Sunday, June 13, 2021

New Israeli Government is sworn in.

 The government mentioned in my previous post has been sworn in. 

One Ra'am MK abstained, meaning the vote was passed 60-59. Some key cabinet posts, held by the party leaders, are as follows:


Naftali Bennett - Prime Minister

Yair Lapid - Foreign Minister (& #1 successor)

Benny Gantz - Defence Minister 

Gideon Sa'ar - Justice Minister

Avigdor Lieberman - Finance Minister

Nitzan Horowitz - Health Minister

Merav Michaeli - Transport Minister

Mansour Abbas - Deputy Minister of Arab Affairs in the Prime Minister’s office


Including the PM and all deputy ministers, cabinet is as follows:

9 - Yesh Atid
5 - Yamina
5 - Blue and White
4 - New Hope
3 - Yisrael Beiteinu
3 - Labor
3 - Meretz
1 - Ra'am






Tuesday, June 8, 2021

Shape of new Israeli government

 There is still a day to go, with all the exciting ups and downs that can bring, but, here is what seems to be the shape of the new government:



Naftali Bennett, leader of Yamina, will lead the government for the first half. The plan is that he would then step aside, and Yair Lapid would be the Prime Minister for the second half. This has been something that was done before in Israel in the 1984-1988 term. However, in the subsequent term (in which the grand coalition continued) "the dirty trick" occurred. When Gantz and Netanyahu formed a similar agreement, Netanyahu himself pulled his own trick to enable him to remain Prime Minister. Additionally, Bennett try, very hard, to form a right-wing coalition. As such, I strongly suspect that this new government will not last long enough for Lapid to come to office, and suspect Bennett will form a coalition with Likud as soon as Netanyahu is removed as a member of the Knesset.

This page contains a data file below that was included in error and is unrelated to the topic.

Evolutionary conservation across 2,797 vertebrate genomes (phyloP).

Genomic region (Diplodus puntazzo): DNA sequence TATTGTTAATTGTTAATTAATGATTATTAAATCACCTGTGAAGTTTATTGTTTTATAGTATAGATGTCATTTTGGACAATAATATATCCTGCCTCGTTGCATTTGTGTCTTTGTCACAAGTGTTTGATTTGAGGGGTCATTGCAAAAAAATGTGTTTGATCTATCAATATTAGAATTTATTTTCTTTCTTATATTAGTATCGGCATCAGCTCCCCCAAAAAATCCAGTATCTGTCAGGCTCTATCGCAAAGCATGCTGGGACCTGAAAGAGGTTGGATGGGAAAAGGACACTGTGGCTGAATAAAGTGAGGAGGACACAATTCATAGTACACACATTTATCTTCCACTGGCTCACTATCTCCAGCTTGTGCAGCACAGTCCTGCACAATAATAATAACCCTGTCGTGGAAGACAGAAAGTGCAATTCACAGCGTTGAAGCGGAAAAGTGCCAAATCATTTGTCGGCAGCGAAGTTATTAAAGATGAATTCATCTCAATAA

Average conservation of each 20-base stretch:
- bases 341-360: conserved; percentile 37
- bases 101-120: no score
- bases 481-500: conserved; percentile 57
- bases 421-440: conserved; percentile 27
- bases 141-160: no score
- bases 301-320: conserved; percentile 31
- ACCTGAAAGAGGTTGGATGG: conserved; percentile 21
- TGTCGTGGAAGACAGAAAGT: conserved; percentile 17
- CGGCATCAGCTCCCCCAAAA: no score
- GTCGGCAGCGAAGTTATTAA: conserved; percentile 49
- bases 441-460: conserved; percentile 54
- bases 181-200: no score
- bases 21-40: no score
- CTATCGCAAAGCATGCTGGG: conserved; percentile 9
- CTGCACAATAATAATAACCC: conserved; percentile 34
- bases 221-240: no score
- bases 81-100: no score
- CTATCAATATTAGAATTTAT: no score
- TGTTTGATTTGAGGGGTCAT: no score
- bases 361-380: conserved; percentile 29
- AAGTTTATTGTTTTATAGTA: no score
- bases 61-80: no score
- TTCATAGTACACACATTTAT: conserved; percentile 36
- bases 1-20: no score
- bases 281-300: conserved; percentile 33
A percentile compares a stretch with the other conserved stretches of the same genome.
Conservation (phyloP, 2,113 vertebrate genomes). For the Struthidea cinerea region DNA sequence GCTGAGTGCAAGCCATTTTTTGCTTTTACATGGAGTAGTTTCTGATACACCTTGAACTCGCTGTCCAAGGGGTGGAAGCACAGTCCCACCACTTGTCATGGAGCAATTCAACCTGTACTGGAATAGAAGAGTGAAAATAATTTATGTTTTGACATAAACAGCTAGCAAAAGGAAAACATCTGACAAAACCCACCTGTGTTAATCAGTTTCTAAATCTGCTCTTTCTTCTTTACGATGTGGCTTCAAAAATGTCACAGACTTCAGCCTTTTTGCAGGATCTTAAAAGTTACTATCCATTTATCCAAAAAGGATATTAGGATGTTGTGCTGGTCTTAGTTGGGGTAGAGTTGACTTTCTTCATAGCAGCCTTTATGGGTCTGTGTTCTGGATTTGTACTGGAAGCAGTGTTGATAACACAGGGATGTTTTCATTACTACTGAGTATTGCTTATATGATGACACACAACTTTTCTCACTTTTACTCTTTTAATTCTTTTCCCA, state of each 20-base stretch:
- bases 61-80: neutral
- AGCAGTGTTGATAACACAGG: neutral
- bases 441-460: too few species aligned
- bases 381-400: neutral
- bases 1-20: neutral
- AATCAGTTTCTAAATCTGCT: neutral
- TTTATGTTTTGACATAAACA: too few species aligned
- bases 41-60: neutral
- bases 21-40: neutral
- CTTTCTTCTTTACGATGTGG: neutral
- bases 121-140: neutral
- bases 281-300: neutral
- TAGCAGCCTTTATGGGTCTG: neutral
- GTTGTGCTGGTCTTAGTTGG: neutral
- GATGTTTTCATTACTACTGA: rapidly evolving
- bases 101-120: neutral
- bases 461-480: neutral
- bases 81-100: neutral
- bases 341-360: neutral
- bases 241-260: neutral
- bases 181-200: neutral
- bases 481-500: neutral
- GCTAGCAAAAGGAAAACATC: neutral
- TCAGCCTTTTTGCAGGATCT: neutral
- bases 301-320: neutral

A few notes.

You'll notice I've coloured parties in based on their position on the right-left spectrum. Additionally, I've noted the Arab parties, and the Orthodox parties. Amichai Chikli is a Yamina MK who opposes the new coalition. From what I can determine, he might feel at home with the Religious Zionists. 


Lastly, there is still a day to go before the new government gets approval from the parliament (Knesset). Israeli politics has a tendency to remain uncertain until the final deadline, with deals historically both being approved, and, falling apart, during that crucial last hour. Beyond that, despite the vote being tomorrow, the swearing in will not take place until Sunday the 12th. All of the above is current as of today; but things can still change. As usual, I'll keep you updated as things progress. 

Monday, June 7, 2021

Election results, Mexico and Saxony-Anhalt

 In Mexico, the governing Moreno party has taken roughly 200 seats in the chamber, down 50. The right-wing PAN has taken around 110, a gain of 30, while PRI will take about 70, a gain of 20. Counting is still early, and so the numbers are general. Helping President Lopez-Obrador is that their new ally, the Green Party, is set to take around 45 seats, up from 10. Labour will retain its 40 or so seats, they are another ally of the President.